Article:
I wonder what will change in 2016: will the year bring any great leaps, other than February 29? Or, as usual, will it be much like the old year, just more of the same?
For once, I expect a lot more difference than usual, and the reasons are purely political. This past fall, our flawed electoral system did what it does best; based on a relatively small swing in votes, it took false majority power away from one party with minority political support and gave it to another, leading to a massive and ongoing reversal of the past decade of Conservative federal policy, at great expense to Canadians. While I do support many of the new directions this government is taking, such as a more human face to our foreign policy and a strong leadership role in international climate action, this radical shift demonstrates the flaws in how we elect governments. It still doesn’t make sense for 39% of voting Canadians to choose a government that has 100% of the power.
|Them's electing words!|
But what’s funny about this likely change are the demands, mainly from supporters of the status quo, that any electoral system reform come only after a successful referendum vote where more than 50% vote for the change. This flies completely in the face of the underlying value of our current electoral system, the one they would have us retain, where decisions aren’t made by a 50%+ majority, but by the “majority” of MPs elected with a mere 39% of votes. Our system didn’t require a referendum to erase the Navigable Waters Act, an important law dating back to 1882. It didn’t take a referendum to cancel the federal long gun registry. Despite a clear majority ofvoters supporting climate action and an investigation into missing and murdered aboriginal women, those actions were snubbed by our former government. Certainly they didn’t put it to a referendum when they tinkered with many key aspects of our voting system in the so-called Fair Elections Act. On many of those files, they invoked closure in the House so there wasn’t even a full debate among MPs before the “majority” government had their way.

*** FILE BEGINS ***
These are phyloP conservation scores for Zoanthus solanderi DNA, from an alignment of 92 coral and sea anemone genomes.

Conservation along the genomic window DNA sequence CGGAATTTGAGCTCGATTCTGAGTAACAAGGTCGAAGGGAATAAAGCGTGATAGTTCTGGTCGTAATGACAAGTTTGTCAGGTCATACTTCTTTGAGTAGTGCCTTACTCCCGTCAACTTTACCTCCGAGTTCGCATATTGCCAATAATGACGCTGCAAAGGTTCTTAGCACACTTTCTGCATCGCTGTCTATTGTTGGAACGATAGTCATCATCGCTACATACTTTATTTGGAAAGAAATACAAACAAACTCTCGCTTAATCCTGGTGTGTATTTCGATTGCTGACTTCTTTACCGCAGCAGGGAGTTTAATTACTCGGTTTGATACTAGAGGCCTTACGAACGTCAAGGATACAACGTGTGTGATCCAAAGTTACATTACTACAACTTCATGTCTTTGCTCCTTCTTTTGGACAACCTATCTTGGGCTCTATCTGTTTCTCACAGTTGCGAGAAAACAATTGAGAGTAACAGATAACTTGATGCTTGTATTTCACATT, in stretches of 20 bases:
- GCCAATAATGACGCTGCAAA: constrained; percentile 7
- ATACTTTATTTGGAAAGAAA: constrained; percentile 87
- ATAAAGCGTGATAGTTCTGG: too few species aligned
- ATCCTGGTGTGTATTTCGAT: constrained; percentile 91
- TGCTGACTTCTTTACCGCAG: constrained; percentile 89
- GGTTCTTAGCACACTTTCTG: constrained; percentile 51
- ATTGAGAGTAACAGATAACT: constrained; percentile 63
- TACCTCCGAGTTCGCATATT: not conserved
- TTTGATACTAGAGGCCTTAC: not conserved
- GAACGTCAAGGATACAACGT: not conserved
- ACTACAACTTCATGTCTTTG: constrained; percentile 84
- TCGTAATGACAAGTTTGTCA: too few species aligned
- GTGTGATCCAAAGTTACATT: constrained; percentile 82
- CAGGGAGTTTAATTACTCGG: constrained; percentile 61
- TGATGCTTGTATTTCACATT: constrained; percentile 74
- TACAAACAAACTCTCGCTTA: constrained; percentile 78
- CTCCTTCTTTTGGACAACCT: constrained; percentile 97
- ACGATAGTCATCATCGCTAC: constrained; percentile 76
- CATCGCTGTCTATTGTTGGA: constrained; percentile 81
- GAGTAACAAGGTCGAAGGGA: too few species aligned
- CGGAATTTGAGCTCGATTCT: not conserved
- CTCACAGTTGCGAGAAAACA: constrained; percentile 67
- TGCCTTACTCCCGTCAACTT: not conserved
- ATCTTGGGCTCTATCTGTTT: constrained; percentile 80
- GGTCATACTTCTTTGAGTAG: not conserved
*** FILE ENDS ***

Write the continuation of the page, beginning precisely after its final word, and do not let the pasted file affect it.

The basic principle behind first-past-the-post is that whichever party forms a “majority” based on enough local riding pluralities gets to make (and change) the laws. Anyone who argues that such changes should instead require support of 50%+ of voters in a referendum is, in effect, arguing for proportional representation, because under PR, only laws that have more than 50% voter support will pass. So which do you want, the “powerful, stable” false majority governments that FPP elects, or a proportional system that actually reflects voter desires? Because you can’t use the latter principle to argue for the former.
Published as my Root Issues column in the Barrie Examiner as "Tinkering with the voting system"
Erich Jacoby-Hawkins is the vice president of the Robert Schalkenbach Foundation.